NH issues request for information on therapeutic cannabis registry – Valley News

New Hampshire Bulletin

Published: 11/24/2022 10:21:50 PM

Modified: 11/24/2022 10:22:42 PM

Editor’s Note: This story was first published on New Hampshire Bulletin.

CONCORD — New Hampshire officials are attempting to upgrade the state’s therapeutic cannabis registry — and they’re seeking input from those in the industry on how best to do it.

In a request for information, the Department of Health and Human Services is asking for suggestions for a recommended approach for an online registry in the state.

The state currently operates a web-based system to handle the state’s 14,000 qualifying patients, 600 designated caregivers and 1,200 certifying medical providers. But officials are looking to improve it in order to “adapt to evolving state policy requirements, as well as program needs and client needs.”

Therapeutic cannabis has been legal in the state since 2013. Patients who are certified by a medical provider to have a qualifying condition must apply for a cannabis registry ID card from the state. Those registrations are tracked by DHHS and shared with the state’s four alternative treatment centers, which disburse the cannabis to patients.

Lawmakers have passed several bills in recent years to expand eligibility for therapeutic cannabis, including by adding insomnia, autism spectrum disorder and opioid use disorder to the medical conditions that can qualify a patient to receive it. The Legislature has removed the requirement that designated caregivers — who can pick up the cannabis products for patients — receive a federal background check. And lawmakers passed legislation to allow written certification by a doctor or medical provider for a patient to take effect for three years, not one year.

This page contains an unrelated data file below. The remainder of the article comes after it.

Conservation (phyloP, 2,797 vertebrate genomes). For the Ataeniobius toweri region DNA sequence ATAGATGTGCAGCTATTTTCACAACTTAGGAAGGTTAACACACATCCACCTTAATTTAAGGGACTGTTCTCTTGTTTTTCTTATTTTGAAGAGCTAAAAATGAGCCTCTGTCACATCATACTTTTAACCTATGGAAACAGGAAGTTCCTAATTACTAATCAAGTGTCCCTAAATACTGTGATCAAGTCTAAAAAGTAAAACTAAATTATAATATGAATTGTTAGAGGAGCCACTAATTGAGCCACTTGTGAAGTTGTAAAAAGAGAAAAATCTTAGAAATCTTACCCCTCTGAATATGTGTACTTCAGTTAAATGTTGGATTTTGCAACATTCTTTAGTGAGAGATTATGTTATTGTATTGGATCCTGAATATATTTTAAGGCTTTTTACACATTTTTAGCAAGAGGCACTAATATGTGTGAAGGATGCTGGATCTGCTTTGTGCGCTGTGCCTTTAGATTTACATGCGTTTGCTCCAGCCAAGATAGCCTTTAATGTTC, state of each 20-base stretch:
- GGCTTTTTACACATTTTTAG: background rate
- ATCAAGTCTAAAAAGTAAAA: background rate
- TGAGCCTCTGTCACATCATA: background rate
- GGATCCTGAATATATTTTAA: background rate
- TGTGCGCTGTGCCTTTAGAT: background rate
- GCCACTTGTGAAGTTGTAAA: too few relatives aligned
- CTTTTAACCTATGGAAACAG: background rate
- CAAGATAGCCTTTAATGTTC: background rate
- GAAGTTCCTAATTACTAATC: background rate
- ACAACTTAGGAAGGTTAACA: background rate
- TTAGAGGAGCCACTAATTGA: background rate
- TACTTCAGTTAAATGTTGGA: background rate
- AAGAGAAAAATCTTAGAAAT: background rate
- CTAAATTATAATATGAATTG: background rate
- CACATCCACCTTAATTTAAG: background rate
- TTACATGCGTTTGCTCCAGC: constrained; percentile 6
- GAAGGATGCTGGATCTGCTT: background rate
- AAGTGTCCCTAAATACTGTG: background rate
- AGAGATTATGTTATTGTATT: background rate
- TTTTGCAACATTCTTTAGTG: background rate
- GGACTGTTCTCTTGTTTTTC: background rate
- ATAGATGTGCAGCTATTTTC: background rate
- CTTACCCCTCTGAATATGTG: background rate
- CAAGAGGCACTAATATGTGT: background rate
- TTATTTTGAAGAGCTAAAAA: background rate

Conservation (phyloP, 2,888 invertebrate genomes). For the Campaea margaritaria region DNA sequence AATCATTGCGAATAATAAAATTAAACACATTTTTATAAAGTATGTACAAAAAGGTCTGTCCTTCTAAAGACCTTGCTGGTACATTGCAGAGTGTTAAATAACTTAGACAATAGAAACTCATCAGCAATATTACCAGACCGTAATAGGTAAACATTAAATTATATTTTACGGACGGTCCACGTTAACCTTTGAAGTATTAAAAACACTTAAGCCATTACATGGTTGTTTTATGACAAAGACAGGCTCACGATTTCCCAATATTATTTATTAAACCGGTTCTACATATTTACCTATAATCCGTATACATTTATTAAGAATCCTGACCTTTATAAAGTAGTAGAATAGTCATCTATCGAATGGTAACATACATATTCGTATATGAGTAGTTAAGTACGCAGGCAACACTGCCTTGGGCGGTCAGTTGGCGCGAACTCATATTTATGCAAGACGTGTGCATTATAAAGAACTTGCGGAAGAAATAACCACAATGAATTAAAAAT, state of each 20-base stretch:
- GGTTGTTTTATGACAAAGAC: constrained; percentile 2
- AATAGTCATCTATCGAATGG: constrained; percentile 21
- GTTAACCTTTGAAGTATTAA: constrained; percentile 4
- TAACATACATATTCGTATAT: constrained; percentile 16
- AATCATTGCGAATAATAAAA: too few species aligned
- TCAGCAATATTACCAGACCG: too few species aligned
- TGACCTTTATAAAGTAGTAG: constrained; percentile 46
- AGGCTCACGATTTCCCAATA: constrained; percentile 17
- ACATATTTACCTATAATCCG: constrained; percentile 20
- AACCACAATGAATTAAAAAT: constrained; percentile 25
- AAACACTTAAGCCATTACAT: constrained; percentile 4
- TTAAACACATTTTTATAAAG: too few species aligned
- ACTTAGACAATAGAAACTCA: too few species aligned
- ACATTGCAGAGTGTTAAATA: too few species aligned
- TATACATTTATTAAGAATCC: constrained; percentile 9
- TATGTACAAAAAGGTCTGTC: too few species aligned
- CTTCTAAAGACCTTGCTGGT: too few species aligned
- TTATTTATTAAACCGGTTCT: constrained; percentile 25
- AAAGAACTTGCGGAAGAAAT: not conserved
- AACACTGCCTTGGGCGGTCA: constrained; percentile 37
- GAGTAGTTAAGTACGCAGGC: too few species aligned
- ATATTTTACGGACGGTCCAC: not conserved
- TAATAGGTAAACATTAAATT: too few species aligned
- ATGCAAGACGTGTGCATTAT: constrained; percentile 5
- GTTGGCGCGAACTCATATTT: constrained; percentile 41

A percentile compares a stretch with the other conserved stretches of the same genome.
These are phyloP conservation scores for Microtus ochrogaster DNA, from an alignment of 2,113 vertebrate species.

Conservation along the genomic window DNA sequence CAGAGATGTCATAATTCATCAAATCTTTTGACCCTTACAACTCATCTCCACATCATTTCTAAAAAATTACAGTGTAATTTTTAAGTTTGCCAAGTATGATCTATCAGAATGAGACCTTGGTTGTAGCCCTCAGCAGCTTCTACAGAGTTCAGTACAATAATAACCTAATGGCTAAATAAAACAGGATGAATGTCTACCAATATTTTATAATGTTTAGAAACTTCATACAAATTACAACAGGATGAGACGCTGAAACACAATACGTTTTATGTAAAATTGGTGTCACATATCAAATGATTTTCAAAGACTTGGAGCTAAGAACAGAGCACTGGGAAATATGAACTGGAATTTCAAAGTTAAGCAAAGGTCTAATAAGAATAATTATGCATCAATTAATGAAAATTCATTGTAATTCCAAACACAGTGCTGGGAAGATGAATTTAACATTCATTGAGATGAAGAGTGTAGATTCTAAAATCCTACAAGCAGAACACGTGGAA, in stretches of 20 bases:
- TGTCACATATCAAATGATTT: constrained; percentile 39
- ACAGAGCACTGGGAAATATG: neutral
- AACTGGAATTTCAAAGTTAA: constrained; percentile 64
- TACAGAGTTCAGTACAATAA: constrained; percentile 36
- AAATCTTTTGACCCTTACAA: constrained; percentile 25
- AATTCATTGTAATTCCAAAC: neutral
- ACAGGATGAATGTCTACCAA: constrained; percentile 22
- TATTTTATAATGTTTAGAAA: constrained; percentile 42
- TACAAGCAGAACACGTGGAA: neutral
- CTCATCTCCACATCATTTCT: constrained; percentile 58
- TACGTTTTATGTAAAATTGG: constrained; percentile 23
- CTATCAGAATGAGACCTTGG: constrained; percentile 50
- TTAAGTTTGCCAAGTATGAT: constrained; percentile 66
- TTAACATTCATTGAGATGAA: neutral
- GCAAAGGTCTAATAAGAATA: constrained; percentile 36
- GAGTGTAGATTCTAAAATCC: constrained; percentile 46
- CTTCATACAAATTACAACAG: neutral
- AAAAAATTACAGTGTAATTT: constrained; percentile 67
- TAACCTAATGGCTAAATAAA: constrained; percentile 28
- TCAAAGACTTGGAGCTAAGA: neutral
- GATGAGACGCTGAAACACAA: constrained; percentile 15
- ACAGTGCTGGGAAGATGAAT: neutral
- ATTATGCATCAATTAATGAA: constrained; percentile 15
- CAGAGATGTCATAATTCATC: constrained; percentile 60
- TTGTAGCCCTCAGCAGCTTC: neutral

Some of those recent statutory changes are awaiting further regulations to be passed by the Joint Legislative Committee on Administrative Rules in order to take effect. But DHHS says it is hoping a new system can better respond to those changes, and boost “process improvements and cost efficiencies in program administration.”

DHHS is not seeking a request for proposals (RFP) — the process in which vendors bid for a contract — but it is issuing the request for information (RFI) to be better informed about what to ask for in a future RFP, according to the department.

Responses to the RFI are due to the DHHS’ Contracts and Procurement Unit by Dec. 23. They should be sent to Allison Goodwin at Allison.M.Goodwin@dhhs.nh.gov.

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